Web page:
Jamie Dixon won his 200th career game on Wednesday against American University and, as expected, took the accomplishment in stride:
“It wasn’t something I spent all night thinking about going into it,” Dixon said of No. 200. “It was very thoughtful of the players … that’s probably what means the most to me. They talked about the hard work and dedication but, of course, I corrected them and told them it was good players that was most important.”
Only Mark Few of Gonzaga and Roy Williams of Kansas also made it to 200 victories in their eighth season — reflecting, in part, the number of games schools now play. Pitt has won fewer than 25 games only once since Dixon replaced Ben Howland as coach in 2003.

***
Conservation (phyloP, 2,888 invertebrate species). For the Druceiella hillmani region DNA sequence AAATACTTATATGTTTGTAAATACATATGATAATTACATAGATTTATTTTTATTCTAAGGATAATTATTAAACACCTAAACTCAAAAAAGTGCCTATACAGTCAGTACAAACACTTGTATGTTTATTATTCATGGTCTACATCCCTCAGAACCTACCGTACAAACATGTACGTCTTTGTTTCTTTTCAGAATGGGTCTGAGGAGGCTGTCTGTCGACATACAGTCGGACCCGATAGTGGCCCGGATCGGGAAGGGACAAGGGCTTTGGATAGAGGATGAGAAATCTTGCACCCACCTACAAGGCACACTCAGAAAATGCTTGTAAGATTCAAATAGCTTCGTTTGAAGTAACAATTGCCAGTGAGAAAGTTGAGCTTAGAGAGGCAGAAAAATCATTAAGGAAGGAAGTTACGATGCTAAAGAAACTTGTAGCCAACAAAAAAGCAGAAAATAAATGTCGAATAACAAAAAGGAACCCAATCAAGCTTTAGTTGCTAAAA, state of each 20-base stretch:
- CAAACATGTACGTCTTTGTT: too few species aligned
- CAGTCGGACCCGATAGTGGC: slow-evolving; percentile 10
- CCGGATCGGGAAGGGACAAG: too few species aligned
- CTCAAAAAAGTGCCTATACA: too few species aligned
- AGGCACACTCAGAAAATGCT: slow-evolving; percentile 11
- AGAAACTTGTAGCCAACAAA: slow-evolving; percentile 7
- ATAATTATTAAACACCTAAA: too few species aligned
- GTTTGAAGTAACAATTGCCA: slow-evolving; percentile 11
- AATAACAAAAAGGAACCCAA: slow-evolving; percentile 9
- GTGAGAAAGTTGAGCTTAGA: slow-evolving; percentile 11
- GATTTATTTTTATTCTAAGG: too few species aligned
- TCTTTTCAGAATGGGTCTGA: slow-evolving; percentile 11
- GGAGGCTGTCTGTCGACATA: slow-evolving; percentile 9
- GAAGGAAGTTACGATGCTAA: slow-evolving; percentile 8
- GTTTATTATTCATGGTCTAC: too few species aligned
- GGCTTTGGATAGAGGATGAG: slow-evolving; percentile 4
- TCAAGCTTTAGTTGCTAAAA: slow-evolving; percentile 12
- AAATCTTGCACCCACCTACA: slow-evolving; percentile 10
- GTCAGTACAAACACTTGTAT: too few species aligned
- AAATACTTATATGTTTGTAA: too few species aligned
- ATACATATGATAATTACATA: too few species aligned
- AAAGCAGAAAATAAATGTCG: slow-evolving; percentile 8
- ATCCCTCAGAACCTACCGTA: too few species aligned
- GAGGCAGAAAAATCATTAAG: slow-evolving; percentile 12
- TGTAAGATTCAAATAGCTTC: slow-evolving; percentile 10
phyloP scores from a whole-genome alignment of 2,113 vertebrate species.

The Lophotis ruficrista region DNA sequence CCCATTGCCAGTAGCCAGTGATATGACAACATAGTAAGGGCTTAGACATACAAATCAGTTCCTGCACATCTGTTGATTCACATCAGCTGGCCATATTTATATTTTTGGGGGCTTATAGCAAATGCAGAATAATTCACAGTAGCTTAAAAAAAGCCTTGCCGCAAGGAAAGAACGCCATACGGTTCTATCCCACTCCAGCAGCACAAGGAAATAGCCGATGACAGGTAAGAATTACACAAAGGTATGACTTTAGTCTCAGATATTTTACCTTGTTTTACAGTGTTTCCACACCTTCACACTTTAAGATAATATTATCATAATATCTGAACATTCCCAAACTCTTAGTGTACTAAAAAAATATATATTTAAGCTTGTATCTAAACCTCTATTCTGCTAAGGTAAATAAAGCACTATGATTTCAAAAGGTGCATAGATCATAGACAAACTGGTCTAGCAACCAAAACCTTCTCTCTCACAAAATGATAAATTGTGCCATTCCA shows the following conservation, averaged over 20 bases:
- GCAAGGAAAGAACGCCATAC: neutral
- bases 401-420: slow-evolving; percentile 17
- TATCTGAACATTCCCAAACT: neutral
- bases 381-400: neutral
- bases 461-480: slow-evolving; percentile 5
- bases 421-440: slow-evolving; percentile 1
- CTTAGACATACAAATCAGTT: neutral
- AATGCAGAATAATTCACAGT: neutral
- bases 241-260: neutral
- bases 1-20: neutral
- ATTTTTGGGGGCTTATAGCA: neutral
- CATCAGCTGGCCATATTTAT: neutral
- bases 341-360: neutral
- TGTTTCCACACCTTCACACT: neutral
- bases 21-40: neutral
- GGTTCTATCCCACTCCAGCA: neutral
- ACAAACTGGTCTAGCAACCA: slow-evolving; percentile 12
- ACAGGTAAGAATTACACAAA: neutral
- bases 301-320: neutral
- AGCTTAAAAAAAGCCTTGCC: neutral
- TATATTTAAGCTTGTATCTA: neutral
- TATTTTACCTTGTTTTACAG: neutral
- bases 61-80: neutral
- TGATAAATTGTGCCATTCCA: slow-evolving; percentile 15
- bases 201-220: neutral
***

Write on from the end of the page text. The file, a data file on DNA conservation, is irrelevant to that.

“We’re going to stick with the formula, and that’s good players,” Dixon said. “Anyone that’s relying on coaching is not going to be successful.”
Dixon’s never one for milestones and achievements. He’s made no bones about the fact that for Pitt to get to the next level, they need to start reaching some Final Fours and win a National Championship.
American coach Jeff Jones had some nice words for Dixon as well, despite losing a game only shortly beforehand:
“Look at the consistency — that says a lot about the job he’s done,” Jones said. “It’s not as if Pitt has the tradition of a Kansas or a Duke, but the last 8-9 seasons, they’re right there.”
There’s no question that Dixon has given much more to the university than the school could have ever hoped for. 200 wins in itself isn’t a huge accomplishment. But the speed in which he’s done it along with the classy way he’s run a program certainly is.